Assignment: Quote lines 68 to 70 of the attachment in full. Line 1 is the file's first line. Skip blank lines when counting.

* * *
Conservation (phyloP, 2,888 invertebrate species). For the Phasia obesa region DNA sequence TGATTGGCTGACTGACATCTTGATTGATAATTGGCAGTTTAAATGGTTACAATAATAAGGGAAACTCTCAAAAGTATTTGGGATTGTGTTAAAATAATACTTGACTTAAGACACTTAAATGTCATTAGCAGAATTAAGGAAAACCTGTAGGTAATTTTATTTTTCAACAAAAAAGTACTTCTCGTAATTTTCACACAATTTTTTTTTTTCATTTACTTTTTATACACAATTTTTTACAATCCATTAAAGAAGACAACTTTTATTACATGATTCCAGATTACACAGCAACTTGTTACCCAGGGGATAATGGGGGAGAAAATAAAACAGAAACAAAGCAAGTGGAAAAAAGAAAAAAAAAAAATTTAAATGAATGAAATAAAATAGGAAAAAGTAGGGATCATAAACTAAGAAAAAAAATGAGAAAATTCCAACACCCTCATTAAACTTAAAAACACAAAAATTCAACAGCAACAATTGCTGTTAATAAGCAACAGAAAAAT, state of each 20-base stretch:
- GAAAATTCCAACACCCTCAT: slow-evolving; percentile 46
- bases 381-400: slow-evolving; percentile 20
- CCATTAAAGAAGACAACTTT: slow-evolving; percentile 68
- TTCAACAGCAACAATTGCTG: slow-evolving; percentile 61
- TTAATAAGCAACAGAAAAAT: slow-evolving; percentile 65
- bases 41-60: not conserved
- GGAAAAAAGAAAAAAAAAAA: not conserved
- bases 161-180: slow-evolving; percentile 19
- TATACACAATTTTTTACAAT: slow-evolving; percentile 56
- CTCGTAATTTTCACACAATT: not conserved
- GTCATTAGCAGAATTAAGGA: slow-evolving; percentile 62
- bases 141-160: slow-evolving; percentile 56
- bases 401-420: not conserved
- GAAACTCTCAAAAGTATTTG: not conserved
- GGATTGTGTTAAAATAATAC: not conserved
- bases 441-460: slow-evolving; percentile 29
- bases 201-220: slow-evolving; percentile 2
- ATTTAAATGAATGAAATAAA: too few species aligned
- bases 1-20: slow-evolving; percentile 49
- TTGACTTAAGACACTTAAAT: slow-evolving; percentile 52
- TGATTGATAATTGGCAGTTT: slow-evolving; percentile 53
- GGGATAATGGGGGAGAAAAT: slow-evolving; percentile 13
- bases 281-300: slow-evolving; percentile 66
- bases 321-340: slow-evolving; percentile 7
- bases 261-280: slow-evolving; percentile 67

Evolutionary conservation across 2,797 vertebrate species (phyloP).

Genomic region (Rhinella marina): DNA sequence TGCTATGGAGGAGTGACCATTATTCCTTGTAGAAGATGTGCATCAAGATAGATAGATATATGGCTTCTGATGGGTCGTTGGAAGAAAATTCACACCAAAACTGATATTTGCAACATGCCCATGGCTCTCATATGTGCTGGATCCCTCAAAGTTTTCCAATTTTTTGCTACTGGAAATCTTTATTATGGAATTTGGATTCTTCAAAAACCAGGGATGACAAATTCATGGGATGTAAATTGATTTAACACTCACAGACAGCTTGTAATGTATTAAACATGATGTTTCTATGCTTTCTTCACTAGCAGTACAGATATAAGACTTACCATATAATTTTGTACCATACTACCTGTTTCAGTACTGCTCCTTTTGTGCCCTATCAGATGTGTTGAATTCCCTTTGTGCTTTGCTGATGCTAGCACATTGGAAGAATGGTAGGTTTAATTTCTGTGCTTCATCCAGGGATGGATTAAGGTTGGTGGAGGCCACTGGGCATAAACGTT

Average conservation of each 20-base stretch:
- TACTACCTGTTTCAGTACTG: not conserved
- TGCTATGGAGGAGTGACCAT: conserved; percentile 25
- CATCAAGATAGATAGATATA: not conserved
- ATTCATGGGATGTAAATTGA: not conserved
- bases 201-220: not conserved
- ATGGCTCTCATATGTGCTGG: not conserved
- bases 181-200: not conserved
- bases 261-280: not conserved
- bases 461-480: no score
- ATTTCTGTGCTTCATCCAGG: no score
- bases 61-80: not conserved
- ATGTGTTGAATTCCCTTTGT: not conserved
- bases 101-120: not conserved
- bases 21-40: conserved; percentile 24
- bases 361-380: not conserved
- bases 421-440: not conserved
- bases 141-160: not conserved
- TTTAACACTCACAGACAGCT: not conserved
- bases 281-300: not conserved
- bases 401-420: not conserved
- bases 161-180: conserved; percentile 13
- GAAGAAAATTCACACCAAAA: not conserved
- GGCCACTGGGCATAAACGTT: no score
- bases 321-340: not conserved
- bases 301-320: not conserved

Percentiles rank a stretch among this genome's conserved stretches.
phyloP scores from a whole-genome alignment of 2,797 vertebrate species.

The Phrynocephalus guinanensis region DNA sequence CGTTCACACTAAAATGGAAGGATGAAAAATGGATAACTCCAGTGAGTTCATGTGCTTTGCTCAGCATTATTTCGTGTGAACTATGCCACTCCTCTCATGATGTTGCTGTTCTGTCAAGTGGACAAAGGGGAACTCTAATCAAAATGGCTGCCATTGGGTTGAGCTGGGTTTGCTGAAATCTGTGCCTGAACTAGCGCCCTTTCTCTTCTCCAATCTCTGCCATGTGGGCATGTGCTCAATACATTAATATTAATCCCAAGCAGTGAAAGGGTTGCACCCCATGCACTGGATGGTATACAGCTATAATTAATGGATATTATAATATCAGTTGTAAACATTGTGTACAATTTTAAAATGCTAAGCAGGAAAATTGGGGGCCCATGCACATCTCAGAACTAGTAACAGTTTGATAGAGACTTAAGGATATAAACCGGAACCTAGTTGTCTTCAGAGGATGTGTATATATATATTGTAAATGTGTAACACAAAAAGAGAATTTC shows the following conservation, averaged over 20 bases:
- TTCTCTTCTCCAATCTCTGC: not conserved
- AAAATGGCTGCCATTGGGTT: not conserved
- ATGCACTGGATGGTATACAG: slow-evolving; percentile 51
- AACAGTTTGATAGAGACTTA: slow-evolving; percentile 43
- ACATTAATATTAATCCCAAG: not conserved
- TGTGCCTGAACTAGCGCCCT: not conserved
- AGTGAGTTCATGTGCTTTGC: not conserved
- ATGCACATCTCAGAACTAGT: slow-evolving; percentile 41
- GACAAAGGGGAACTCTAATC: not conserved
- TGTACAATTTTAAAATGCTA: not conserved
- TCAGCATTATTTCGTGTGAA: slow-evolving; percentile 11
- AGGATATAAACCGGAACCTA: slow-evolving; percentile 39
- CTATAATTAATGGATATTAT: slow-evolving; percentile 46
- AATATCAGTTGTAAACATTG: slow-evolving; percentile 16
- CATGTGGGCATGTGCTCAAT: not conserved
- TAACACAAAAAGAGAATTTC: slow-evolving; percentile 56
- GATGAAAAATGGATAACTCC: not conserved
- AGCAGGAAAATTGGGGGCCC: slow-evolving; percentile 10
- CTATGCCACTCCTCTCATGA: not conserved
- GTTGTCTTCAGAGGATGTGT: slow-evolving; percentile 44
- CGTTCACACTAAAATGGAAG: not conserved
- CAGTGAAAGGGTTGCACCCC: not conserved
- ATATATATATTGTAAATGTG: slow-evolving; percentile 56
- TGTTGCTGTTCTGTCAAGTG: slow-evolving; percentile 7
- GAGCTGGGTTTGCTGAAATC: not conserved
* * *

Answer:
- TCAGCATTATTTCGTGTGAA: slow-evolving; percentile 11
- AGGATATAAACCGGAACCTA: slow-evolving; percentile 39
- CTATAATTAATGGATATTAT: slow-evolving; percentile 46